Top 5 things to check for in your Landlord Insurance policy

As a landlord, the risks to which you are exposed are often not covered by a standard insurance policy. When taking this next step on the property ladder it is important to have the right Landlord Insurance cover in place to save yourself from headaches down the track.

Does your policy cover your tenanted house? While it seems obvious, a standard house insurance policy is designed to cover owner occupied homes, if you were to make a claim and the insurer discovered the house was tenanted your claim could be declined. If you have listed your holiday home for rent or if you have recently moved out of your own home and tenants have moved in, make sure you have notified your insurance company, and they have the correct Landlord Insurance cover in place.

Does your policy cover loss of rents? Following a claim for property damage to your house, there will likely be a period where it is uninhabitable while you wait for the repairs to be carried out and completed. You are going to want your Landlord Insurance to pay for your lost rental income during this time. Make sure that the policy will pay out for at least 12 months, and that the limit is large enough to cover the week rent – ie $20,000 over 12 months is up to $385 per week.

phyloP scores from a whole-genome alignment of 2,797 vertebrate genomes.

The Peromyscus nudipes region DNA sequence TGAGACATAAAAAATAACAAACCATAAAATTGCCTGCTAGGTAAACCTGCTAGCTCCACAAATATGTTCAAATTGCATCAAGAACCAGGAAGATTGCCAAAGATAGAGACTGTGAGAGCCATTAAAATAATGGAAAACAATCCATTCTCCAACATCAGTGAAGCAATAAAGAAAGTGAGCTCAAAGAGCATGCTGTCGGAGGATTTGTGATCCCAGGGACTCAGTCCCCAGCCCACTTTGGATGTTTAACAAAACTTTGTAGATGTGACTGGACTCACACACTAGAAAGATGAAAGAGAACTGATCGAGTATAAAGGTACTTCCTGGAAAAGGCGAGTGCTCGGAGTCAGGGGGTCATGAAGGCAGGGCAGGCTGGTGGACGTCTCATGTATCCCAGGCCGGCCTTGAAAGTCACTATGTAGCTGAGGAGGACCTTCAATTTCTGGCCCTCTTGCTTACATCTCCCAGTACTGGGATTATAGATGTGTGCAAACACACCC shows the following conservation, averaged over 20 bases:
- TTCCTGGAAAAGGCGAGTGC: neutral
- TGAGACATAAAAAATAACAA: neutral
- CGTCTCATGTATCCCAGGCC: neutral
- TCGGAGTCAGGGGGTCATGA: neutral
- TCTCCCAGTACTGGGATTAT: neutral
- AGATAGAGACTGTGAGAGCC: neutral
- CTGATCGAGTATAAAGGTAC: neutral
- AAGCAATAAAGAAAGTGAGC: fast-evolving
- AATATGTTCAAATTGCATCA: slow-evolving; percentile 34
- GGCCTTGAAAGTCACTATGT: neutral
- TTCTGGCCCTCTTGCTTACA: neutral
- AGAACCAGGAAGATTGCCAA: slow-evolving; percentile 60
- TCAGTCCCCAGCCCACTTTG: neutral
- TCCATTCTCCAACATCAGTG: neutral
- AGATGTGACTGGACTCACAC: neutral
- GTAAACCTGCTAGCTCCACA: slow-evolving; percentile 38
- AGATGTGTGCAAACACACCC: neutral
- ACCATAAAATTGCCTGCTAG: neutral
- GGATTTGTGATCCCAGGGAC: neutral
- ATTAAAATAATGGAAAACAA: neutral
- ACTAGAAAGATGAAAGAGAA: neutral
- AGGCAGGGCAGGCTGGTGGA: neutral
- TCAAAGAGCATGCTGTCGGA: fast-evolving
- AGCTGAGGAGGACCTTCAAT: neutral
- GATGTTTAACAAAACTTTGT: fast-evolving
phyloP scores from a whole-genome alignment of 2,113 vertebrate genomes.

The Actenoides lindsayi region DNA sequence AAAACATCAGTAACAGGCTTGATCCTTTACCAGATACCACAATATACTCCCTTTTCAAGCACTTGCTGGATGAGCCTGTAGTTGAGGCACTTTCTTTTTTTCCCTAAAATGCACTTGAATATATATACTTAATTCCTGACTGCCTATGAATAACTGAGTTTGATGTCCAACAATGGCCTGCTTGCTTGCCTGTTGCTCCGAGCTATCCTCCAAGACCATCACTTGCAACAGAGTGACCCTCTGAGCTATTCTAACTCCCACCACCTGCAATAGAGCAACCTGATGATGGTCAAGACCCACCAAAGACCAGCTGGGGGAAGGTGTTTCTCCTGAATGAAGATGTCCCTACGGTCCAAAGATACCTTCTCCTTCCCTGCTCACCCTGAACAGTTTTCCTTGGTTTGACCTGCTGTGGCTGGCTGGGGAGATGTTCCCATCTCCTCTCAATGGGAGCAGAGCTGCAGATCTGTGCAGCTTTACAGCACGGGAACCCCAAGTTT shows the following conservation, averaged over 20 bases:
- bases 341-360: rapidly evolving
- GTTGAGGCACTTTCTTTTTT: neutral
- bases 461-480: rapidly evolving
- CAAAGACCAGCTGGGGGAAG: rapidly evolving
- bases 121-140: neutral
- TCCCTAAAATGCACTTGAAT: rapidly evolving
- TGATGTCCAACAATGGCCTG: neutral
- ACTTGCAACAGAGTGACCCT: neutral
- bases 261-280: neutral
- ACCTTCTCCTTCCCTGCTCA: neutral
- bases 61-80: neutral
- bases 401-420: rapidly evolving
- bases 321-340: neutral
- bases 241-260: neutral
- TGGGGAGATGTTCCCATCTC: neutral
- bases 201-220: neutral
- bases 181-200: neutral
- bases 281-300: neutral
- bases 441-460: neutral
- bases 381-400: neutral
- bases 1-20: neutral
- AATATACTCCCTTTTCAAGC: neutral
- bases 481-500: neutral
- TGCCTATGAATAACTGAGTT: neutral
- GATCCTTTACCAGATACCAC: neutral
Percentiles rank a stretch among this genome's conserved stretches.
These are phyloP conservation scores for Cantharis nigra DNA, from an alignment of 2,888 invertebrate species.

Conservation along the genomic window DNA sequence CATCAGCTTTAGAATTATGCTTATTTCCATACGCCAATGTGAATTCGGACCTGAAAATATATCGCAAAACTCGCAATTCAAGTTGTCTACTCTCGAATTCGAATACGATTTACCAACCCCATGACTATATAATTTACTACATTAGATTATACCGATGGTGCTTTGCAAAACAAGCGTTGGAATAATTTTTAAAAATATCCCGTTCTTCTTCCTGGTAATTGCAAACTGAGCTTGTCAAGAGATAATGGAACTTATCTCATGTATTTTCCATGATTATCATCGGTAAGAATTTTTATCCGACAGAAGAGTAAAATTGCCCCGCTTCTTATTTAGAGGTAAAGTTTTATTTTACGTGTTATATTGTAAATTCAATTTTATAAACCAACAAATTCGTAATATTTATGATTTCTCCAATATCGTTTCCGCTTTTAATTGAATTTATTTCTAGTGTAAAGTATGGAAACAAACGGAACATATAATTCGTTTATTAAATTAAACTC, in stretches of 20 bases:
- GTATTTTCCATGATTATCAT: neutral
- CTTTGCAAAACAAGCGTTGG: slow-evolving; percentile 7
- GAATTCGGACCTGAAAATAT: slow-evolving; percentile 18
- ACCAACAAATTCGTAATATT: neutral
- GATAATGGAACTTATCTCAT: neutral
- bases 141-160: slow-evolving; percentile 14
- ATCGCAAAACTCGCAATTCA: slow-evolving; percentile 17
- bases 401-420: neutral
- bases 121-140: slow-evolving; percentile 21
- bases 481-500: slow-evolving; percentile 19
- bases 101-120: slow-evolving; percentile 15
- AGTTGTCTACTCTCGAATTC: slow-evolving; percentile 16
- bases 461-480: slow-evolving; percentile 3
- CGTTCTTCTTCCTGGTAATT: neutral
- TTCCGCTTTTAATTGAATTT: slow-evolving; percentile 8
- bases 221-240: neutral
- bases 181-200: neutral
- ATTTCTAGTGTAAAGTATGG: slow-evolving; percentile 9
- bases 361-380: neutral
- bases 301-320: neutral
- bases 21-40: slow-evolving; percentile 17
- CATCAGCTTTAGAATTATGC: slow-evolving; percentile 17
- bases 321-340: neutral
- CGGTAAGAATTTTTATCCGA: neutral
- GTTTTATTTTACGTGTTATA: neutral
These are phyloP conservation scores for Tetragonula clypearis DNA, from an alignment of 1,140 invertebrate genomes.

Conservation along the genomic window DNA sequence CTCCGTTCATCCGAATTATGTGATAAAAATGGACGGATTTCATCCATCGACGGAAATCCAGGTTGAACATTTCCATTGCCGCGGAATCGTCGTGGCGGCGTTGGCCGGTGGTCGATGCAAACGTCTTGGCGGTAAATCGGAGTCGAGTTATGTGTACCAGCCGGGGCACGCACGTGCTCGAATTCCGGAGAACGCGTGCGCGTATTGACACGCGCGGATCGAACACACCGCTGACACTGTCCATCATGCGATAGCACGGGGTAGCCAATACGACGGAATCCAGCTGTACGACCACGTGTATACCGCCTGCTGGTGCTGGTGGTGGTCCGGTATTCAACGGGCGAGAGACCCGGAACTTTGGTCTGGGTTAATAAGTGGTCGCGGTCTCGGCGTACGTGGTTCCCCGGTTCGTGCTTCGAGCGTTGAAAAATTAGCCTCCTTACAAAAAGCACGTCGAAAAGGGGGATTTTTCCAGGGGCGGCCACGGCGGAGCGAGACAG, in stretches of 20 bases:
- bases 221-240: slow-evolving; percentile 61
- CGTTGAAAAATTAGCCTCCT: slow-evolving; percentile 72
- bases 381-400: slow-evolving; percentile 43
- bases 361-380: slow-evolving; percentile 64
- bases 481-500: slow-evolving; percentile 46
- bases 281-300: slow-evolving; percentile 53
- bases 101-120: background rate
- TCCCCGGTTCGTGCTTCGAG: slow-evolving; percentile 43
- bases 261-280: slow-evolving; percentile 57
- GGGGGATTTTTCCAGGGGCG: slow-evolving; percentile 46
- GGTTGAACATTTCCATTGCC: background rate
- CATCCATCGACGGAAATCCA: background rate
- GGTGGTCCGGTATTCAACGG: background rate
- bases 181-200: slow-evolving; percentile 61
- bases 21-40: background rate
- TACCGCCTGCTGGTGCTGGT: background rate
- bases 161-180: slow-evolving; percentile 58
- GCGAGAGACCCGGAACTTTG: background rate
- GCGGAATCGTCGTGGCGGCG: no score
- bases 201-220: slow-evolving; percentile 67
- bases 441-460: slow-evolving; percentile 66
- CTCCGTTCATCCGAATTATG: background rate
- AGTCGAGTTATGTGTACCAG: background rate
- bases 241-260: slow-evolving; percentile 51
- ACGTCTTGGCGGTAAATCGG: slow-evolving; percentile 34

Does your policy include cover the carpets? House insurance policies often only cover floor coverings that are glued to the floor, while most carpet is tacked. Therefore, it is important that your Landlord Insurance policy includes cover for your contents. Make sure this amount is enough (we recommend at least $20,000) to cover your appliances, carpets, drapes, blinds and other furniture that remains in the house while it is tenanted.

Does your policy include damage caused by your tenants? Generally, your insurance policy will exclude deliberate damage caused by a person living at the house, so if your tenants intentionally damage your house you may not be covered. A good Landlord Insurance policy will include cover for malicious or deliberate damage by tenants.

Does your policy continue if your house is vacant? Some policies will cease cover if the house is vacant. So, if it takes longer than expected to tenant your house, or if you have no bookings at your holiday home over the winter, you might not have any insurance cover. Look for a Landlord Insurance policy that will continue to provide cover even while the house is unoccupied.

If your tenants are holding the keys to your retirement savings, you don’t want to leave anything to chance. The initio policy was designed specifically for rental houses and holiday homes, so you can rest easy knowing that one of your largest assets is in safe hands. To get a quote visit